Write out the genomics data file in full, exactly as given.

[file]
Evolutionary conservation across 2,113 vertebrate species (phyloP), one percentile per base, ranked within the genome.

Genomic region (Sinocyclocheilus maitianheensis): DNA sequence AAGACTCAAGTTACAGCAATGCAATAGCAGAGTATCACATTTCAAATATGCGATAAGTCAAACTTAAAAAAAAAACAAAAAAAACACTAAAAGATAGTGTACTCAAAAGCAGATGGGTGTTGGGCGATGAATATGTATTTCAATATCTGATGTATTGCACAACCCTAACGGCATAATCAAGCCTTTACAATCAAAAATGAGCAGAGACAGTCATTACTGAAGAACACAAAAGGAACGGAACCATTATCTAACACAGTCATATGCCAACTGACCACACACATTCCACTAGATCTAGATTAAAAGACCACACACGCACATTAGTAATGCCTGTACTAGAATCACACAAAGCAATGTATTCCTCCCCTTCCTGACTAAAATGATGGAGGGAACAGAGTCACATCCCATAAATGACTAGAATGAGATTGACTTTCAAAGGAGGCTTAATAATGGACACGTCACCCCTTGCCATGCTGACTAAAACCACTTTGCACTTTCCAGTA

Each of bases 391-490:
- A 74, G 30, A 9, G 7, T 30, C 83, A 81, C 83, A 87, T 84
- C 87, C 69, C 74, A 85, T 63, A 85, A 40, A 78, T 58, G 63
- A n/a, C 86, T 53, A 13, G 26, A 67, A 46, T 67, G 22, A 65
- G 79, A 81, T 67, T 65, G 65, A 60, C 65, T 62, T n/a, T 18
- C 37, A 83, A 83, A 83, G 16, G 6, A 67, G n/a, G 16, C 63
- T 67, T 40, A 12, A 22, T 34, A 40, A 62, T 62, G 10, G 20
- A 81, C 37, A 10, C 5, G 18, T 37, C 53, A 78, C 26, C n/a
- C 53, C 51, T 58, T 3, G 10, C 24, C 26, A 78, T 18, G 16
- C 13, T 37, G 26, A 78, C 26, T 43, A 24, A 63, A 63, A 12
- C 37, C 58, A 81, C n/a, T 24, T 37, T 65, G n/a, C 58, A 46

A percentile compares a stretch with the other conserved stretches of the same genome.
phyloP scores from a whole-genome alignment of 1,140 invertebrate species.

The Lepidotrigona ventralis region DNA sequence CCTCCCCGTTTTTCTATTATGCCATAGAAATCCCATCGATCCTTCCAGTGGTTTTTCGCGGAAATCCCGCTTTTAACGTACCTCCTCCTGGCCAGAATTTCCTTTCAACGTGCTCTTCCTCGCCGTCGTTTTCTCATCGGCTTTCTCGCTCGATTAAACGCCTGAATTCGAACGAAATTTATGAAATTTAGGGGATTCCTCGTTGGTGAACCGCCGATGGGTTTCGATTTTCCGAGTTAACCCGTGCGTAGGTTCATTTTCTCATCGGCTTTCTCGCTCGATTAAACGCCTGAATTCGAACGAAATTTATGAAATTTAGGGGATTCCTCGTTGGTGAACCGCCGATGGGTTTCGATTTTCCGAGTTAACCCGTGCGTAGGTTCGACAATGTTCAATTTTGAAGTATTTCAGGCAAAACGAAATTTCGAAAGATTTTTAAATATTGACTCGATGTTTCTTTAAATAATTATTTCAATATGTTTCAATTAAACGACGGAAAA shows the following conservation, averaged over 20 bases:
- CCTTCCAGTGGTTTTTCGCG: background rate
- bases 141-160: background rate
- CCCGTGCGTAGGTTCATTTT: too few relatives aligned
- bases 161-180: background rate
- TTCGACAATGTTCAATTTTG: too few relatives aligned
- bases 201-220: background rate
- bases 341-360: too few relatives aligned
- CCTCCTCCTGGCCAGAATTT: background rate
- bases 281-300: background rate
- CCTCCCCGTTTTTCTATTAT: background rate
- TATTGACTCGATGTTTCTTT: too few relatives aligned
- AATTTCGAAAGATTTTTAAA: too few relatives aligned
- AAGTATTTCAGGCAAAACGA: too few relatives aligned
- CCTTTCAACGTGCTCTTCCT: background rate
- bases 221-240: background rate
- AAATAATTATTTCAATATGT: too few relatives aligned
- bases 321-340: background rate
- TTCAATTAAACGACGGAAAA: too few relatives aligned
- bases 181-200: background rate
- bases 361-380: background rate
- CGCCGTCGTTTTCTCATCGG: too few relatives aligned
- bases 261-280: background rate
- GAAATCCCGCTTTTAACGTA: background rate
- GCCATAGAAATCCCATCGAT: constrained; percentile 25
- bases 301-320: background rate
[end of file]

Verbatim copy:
Evolutionary conservation across 2,113 vertebrate species (phyloP), one percentile per base, ranked within the genome.

Genomic region (Sinocyclocheilus maitianheensis): DNA sequence AAGACTCAAGTTACAGCAATGCAATAGCAGAGTATCACATTTCAAATATGCGATAAGTCAAACTTAAAAAAAAAACAAAAAAAACACTAAAAGATAGTGTACTCAAAAGCAGATGGGTGTTGGGCGATGAATATGTATTTCAATATCTGATGTATTGCACAACCCTAACGGCATAATCAAGCCTTTACAATCAAAAATGAGCAGAGACAGTCATTACTGAAGAACACAAAAGGAACGGAACCATTATCTAACACAGTCATATGCCAACTGACCACACACATTCCACTAGATCTAGATTAAAAGACCACACACGCACATTAGTAATGCCTGTACTAGAATCACACAAAGCAATGTATTCCTCCCCTTCCTGACTAAAATGATGGAGGGAACAGAGTCACATCCCATAAATGACTAGAATGAGATTGACTTTCAAAGGAGGCTTAATAATGGACACGTCACCCCTTGCCATGCTGACTAAAACCACTTTGCACTTTCCAGTA

Each of bases 391-490:
- A 74, G 30, A 9, G 7, T 30, C 83, A 81, C 83, A 87, T 84
- C 87, C 69, C 74, A 85, T 63, A 85, A 40, A 78, T 58, G 63
- A n/a, C 86, T 53, A 13, G 26, A 67, A 46, T 67, G 22, A 65
- G 79, A 81, T 67, T 65, G 65, A 60, C 65, T 62, T n/a, T 18
- C 37, A 83, A 83, A 83, G 16, G 6, A 67, G n/a, G 16, C 63
- T 67, T 40, A 12, A 22, T 34, A 40, A 62, T 62, G 10, G 20
- A 81, C 37, A 10, C 5, G 18, T 37, C 53, A 78, C 26, C n/a
- C 53, C 51, T 58, T 3, G 10, C 24, C 26, A 78, T 18, G 16
- C 13, T 37, G 26, A 78, C 26, T 43, A 24, A 63, A 63, A 12
- C 37, C 58, A 81, C n/a, T 24, T 37, T 65, G n/a, C 58, A 46

A percentile compares a stretch with the other conserved stretches of the same genome.
phyloP scores from a whole-genome alignment of 1,140 invertebrate species.

The Lepidotrigona ventralis region DNA sequence CCTCCCCGTTTTTCTATTATGCCATAGAAATCCCATCGATCCTTCCAGTGGTTTTTCGCGGAAATCCCGCTTTTAACGTACCTCCTCCTGGCCAGAATTTCCTTTCAACGTGCTCTTCCTCGCCGTCGTTTTCTCATCGGCTTTCTCGCTCGATTAAACGCCTGAATTCGAACGAAATTTATGAAATTTAGGGGATTCCTCGTTGGTGAACCGCCGATGGGTTTCGATTTTCCGAGTTAACCCGTGCGTAGGTTCATTTTCTCATCGGCTTTCTCGCTCGATTAAACGCCTGAATTCGAACGAAATTTATGAAATTTAGGGGATTCCTCGTTGGTGAACCGCCGATGGGTTTCGATTTTCCGAGTTAACCCGTGCGTAGGTTCGACAATGTTCAATTTTGAAGTATTTCAGGCAAAACGAAATTTCGAAAGATTTTTAAATATTGACTCGATGTTTCTTTAAATAATTATTTCAATATGTTTCAATTAAACGACGGAAAA shows the following conservation, averaged over 20 bases:
- CCTTCCAGTGGTTTTTCGCG: background rate
- bases 141-160: background rate
- CCCGTGCGTAGGTTCATTTT: too few relatives aligned
- bases 161-180: background rate
- TTCGACAATGTTCAATTTTG: too few relatives aligned
- bases 201-220: background rate
- bases 341-360: too few relatives aligned
- CCTCCTCCTGGCCAGAATTT: background rate
- bases 281-300: background rate
- CCTCCCCGTTTTTCTATTAT: background rate
- TATTGACTCGATGTTTCTTT: too few relatives aligned
- AATTTCGAAAGATTTTTAAA: too few relatives aligned
- AAGTATTTCAGGCAAAACGA: too few relatives aligned
- CCTTTCAACGTGCTCTTCCT: background rate
- bases 221-240: background rate
- AAATAATTATTTCAATATGT: too few relatives aligned
- bases 321-340: background rate
- TTCAATTAAACGACGGAAAA: too few relatives aligned
- bases 181-200: background rate
- bases 361-380: background rate
- CGCCGTCGTTTTCTCATCGG: too few relatives aligned
- bases 261-280: background rate
- GAAATCCCGCTTTTAACGTA: background rate
- GCCATAGAAATCCCATCGAT: constrained; percentile 25
- bases 301-320: background rate